At some point, someone has probably told you to “drink more water!” But is it really that important?
According to Nestle Waters, the adult body is made up of ~60% water…60%! Water has many important roles in your body, including…
- Regulating your body temperature
- Lubricating your joints
- Protecting your spinal cord/brain
- Ridding your body of wastes through urination, perspiration & bowel movements
- Delivering oxygen and nutrients throughout your body
- Forming saliva and aiding in the breakdown of food & proper digestion
Let’s dig a little deeper…
Headaches, poor concentration, and a decrease in short-term memory can all be linked to poor water intake because the brain is made up of 85% water. Lack of water = lack of energy production. According to Eden Springs, when your body is lacking just 1-2% of water it can have ill-effects on your ability to concentrate.
Your Heart & Lungs
As noted by Eden Springs, clinical studies have shown that adequate water intake can reduce the risk of developing heart disease. By simply drinking water you can potentially improve how your heart works…pretty cool. At 85%, your lungs consist of even more water than your heart. Water plays an important role in your ability to pull in oxygen and rid your body of carbon dioxide. If you are dehydrated, your body sparks a histamine reaction which will shut off the capillaries in your lungs. In short, this means that your body is attempting to prevent water loss but also making breathing more laborious in the process.
Your Liver & Kidneys
Your liver is made up of ~73% water. This organ plays a role of turning body fat into energy, however with lack of water consumption, the liver must switch roles to help your kidneys function properly. This means that the original role of your liver gets pushed aside and your body can accumulate extra fat. Your kidneys require water to effectively remove waste from your body. Insufficient water intake can cause kidney stones and can actually lead to kidney damage.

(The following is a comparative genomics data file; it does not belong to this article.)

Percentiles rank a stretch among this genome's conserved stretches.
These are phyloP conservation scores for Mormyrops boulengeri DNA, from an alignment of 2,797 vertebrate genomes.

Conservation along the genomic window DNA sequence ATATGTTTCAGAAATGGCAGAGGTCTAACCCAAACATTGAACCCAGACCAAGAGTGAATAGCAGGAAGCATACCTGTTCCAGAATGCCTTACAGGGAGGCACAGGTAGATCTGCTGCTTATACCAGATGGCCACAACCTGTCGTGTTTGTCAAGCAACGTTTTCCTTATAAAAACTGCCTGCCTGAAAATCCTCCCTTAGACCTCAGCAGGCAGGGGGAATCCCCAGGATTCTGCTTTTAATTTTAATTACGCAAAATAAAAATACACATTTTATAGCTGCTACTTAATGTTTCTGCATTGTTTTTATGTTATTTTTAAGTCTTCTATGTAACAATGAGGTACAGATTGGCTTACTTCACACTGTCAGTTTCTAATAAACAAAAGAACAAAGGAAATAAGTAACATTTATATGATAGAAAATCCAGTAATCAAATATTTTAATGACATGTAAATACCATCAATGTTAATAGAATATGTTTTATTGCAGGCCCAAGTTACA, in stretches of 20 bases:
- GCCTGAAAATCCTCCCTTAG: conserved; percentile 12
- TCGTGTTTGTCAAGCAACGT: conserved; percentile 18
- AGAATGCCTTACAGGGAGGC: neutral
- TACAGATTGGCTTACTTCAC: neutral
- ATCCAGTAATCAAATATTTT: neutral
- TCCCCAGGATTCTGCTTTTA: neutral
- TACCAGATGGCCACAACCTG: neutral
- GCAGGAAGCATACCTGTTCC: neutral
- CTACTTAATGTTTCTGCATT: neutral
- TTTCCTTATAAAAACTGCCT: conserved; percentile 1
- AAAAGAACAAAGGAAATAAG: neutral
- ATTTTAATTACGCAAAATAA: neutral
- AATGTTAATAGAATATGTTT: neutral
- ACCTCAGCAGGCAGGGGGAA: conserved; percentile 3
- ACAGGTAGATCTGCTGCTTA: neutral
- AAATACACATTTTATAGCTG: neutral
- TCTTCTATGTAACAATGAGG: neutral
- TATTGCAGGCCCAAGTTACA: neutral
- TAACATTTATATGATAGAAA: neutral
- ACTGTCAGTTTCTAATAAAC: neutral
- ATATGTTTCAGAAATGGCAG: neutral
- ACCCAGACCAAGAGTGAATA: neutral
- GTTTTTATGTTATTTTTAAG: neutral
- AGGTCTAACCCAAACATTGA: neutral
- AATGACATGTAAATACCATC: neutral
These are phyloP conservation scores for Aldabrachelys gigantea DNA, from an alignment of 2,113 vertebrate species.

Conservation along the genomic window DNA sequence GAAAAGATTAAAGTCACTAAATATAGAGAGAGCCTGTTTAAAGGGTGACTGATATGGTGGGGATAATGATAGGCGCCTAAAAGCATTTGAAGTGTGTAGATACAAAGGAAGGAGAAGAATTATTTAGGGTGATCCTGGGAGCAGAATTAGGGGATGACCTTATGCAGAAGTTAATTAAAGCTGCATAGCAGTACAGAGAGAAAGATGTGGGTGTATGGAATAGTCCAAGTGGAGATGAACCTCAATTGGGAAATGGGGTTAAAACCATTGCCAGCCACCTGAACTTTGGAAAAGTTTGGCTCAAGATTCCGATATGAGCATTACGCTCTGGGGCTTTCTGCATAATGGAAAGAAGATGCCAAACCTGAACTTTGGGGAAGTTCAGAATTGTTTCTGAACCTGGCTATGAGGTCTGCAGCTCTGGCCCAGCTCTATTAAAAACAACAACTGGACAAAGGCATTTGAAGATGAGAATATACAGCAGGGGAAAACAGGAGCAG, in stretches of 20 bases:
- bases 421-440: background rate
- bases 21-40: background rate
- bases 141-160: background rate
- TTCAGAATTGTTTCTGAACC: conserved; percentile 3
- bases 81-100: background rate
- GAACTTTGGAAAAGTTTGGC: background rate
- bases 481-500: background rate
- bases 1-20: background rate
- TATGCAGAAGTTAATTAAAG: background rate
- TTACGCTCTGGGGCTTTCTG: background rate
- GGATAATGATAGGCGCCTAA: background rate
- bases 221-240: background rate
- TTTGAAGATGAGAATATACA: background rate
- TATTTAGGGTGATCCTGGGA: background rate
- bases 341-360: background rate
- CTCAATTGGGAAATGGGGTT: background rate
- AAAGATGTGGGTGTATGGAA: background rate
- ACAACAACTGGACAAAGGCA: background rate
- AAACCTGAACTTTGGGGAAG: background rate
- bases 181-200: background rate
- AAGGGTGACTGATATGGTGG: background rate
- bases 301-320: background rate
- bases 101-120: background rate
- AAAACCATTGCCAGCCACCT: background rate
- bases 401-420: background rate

Your Bones and Joints
Water will help to protect and allow for smoother movement of your joints. Lack of water in your system can lead to increased friction in your joints which can cause degeneration, joint pain and can eventually result in arthritic conditions.
Muscle spasms/cramps can occur for a variety of reasons…inadequate water intake is one of them. Your muscles need a certain amount of water and nutrients to be sure the proteins in your muscles can contract in an organized fashion. So, lack of water in your system may result in these involuntary, muddled and sometimes painful muscle spasms.
So how much water do you really need to drink each day?
You can lose ~2.5 L per day through urine, sweating, respiration, and bowel movements. This means you should match these losses through normal metabolic processes, food intake, and most importantly beverage intake. If you do not, you are at risk for dehydration and other negative effects which were mentioned above.
It is also important to note that your body will require additional water when in hotter climates, when running a fever, with diarrhea or vomiting, and with an increase in physical activity (for some of you this includes Physical Therapy).
Although there are multiple different recommendations based on past studies, Healthline.com states, “health authorities recommend 8, eight-ounce glasses” which is equivalent to approximately 2 liters or one half of a gallon. This may be a difficult goal for you to meet each day but here are some TIPS FOR INCREASING WATER INTAKE:
-carry a bottle of water everywhere you go
-set reminders on your phone
-drink water when dining out…you will save $$ too!
-at each meal, be sure to sit down with a glass of water
-add flavor: lemon, lime, raspberries, strawberries, etc. (you can freeze the fruit too!)
-alternate regular water with original seltzer water if you like the added carbonation
-drink from an attractive bottle
-if you feel hungry for a snack…drink a glass of water first (this may save you the calories!)
Now, let’s turn these tips into actions.
Drinking Water. (2016, October 05). Retrieved January 12, 2018, from https://www.cdc.gov/healthywater/drinking/nutrition/index.html
How Much Water Should You Drink Per Day? (n.d.). Retrieved January 14, 2018, from https://www.healthline.com/nutrition/how-much-water-should-you-drink-per-day#modal-close
Hydration is the Core of Health. (n.d.). Retrieved January 10, 2018, from https://www.nestle-waters.com/
International Kidney Stone Institute. (n.d.). Retrieved January 14, 2018, from http://www.iksi.org/patients/education/tips-increasing-fluid-intake/
Project WET Foundation. (2010). Aqua bodies. Healthy Hydration, 13-38.
The Ultimate Guide on How to Increase Daily Water Intake. (2018, January 10). Retrieved January 29, 2018, from https://www.developgoodhabits.com/daily-water-intake/
Water for Health. (2016, May 24). Retrieved January 12, 2019, from https://www.edensprings.co.uk/water-health